Now go and do it. Don't follow blindly. Please. I beg you.

Friday, December 5, 2008


Frost upon the dew of grass tip toes towards winter
My faith, failing, faltering, growing, all at once, I see the hope of
A bright new day begins, the shadows fleeing
Abide in me

Kindness will succor me. Mercy my Lord, I beg thee
Stay with me a while. Sup with me.
And yet in the creased morning
I see the light

I didn't take the token of the flesh that day
My palms sweating, mother questioning
reflected upon the purity
And at the table, apple beside me
I write


Theological discussion. From Apples to Understanding. And Zebras too.

Enough said.

Wednesday, December 3, 2008

South America Obsession

Today let me post some of my favorite quotes from a note I published on Facebook. Then I will give a brief discussion of my day.

You really think they have freedom in choosing? Don't ya think its what God specifically wants for his church? I think gratitude is essential whether or not he is white brown or blue. Do you not think that God already knows who it will be? And don't ya think that whoever it is will specifically be the right person to fill that position at that time? No matter his race? If someone ethnic is needed, Monson will be directed to call them. Same with a caucasian.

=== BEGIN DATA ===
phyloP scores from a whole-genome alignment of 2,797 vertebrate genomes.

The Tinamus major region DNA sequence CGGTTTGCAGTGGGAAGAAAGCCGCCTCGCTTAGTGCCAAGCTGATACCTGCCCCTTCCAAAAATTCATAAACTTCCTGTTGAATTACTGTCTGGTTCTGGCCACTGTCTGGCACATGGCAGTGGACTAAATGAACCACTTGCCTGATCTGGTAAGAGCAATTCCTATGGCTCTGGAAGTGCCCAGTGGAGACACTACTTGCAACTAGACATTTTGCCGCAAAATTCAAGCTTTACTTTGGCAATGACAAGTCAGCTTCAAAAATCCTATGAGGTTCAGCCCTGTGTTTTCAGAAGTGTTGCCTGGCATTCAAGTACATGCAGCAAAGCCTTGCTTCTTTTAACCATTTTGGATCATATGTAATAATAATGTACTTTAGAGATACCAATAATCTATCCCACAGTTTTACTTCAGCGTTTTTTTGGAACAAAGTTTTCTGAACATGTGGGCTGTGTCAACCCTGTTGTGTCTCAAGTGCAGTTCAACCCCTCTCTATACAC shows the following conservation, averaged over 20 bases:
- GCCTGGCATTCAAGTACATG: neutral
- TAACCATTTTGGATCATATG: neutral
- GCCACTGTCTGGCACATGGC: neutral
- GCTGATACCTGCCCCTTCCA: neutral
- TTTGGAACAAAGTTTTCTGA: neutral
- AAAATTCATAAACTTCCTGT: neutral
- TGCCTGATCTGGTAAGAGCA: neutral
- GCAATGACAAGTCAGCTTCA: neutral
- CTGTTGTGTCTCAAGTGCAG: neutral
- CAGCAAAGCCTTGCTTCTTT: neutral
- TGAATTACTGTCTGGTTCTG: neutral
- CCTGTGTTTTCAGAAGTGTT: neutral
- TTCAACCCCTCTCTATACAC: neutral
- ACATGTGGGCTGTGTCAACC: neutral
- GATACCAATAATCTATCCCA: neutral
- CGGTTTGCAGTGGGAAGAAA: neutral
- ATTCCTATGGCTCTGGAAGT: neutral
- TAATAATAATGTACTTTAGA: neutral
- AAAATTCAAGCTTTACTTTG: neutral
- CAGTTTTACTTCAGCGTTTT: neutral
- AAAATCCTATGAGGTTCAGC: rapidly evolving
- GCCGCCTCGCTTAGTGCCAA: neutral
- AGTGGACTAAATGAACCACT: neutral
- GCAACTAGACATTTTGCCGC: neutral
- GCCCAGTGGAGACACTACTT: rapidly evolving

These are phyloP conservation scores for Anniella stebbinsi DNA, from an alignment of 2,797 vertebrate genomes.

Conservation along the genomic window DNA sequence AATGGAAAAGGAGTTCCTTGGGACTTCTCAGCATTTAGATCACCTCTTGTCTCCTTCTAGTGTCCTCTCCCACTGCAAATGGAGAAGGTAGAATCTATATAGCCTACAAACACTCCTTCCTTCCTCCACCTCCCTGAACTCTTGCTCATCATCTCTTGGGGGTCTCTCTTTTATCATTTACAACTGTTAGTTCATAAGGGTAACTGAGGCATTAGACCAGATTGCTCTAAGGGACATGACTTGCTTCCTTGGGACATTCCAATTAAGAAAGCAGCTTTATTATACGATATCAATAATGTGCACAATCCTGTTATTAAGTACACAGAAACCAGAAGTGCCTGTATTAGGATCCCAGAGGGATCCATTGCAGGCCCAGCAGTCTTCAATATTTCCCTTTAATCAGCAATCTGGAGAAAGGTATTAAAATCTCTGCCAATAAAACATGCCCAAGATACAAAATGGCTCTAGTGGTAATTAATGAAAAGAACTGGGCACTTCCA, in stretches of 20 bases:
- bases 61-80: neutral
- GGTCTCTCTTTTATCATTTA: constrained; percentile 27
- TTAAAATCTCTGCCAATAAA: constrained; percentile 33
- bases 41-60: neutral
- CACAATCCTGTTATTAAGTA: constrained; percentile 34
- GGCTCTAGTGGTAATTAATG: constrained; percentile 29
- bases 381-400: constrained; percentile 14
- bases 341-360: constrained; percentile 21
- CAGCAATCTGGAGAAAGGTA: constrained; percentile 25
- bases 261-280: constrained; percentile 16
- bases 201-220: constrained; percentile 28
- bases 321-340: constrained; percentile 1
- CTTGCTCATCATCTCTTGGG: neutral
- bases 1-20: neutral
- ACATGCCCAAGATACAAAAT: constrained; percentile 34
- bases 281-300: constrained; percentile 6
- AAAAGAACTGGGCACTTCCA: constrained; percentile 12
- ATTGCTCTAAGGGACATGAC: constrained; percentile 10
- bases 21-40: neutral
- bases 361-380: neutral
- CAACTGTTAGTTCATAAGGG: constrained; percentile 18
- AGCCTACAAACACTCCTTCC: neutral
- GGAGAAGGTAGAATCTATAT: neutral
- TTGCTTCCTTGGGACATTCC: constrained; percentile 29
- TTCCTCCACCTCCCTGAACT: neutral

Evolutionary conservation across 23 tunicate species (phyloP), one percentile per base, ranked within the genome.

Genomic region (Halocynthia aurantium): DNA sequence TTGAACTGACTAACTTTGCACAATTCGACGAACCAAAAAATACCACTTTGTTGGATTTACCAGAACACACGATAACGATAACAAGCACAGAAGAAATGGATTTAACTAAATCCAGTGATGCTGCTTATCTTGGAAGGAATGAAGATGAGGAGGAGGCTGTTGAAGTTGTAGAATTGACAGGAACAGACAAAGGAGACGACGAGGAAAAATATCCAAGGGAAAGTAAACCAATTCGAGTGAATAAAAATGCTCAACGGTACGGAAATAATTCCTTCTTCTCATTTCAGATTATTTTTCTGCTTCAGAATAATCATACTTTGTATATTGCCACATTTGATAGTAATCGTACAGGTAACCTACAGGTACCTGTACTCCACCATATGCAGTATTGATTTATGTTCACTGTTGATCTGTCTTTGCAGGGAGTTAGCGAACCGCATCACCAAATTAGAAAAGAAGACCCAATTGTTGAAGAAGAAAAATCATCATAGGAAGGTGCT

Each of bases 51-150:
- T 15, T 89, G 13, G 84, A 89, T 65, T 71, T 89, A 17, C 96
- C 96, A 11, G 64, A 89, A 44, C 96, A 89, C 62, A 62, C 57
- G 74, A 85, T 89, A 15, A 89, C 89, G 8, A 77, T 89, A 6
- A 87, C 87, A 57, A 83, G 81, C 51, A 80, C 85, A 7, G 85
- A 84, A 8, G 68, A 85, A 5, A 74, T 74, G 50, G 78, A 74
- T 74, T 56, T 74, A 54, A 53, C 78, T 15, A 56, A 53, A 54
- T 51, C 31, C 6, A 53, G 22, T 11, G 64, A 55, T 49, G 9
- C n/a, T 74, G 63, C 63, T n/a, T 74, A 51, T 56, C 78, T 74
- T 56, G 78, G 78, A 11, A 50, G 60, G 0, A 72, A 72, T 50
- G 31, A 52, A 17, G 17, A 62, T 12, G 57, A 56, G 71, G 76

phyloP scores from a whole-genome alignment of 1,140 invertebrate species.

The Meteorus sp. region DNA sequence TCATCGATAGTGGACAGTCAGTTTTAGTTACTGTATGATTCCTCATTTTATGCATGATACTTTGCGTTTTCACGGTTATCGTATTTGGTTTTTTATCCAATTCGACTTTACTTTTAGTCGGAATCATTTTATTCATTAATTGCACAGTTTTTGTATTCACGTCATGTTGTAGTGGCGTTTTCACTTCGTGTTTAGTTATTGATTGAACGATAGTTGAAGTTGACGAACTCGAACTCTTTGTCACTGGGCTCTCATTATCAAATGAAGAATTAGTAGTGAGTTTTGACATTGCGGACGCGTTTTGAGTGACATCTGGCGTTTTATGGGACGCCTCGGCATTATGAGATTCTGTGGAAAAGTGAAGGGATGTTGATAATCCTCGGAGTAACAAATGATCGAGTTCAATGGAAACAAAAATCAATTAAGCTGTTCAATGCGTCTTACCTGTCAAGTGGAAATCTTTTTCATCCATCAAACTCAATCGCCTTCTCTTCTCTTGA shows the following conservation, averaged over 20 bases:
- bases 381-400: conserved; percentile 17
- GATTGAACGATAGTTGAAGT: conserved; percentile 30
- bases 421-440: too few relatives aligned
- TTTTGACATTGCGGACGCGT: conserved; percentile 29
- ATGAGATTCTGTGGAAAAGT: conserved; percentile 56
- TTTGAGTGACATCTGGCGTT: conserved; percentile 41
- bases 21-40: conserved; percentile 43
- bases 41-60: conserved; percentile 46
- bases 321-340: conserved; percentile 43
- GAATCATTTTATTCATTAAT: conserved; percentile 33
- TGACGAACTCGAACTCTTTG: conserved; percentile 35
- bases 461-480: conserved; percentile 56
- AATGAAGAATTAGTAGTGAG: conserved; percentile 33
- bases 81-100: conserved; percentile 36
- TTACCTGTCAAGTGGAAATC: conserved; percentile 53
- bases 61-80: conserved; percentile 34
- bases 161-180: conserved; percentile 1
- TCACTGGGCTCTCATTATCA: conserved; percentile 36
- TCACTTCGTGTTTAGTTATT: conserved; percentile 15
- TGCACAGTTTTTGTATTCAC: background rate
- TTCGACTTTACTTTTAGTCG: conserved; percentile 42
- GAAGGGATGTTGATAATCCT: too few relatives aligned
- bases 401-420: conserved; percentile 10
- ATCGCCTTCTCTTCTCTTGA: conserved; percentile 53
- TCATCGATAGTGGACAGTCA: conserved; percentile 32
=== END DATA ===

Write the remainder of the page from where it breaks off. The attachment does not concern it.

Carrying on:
I think one challenge the church faces in filling the Q12 (cool abbreviation, btw) is that with the church based in Utah, leaders tend to be selected from among those living in Utah--and on many levels this makes sense: these are the people that the brethren are familiar with and are also often the people that can most easily take on the responsibilities of apostleship; their service will not take them as far from their families and communities, and I do think that is significant because they are taking on a life-time calling.

As a woman (and one who doesn't understand why gender should make such a difference in the church), I often find myself having to trust that God knows what he is doing in making most top church leadership positions available only to men. Since I do not oppose such obvious gender inequality (I won't call it unfair because I trust God's judgment-but it is definitely unequal), I feel I also need to trust that God knows what he is doing if he chooses to fill most of the top church leadership positions with men from a certain race, state, or career path.

Having said all that: I would be thrilled to see more diversity as well. Perhaps they can find someone from South/Central America living in Utah and choose him. :-)

oh Jacob, you really believe they choose? I would lov to see the diversity too! but its the Lord who chooses. and whoever is picked will be the right choice my dear Jacob.

I agree with what others have said... President Monson doesn't choose, the Lord does. While it would be cool to have someone from South America, it shouldn't be about where the man is from, but the man that he is.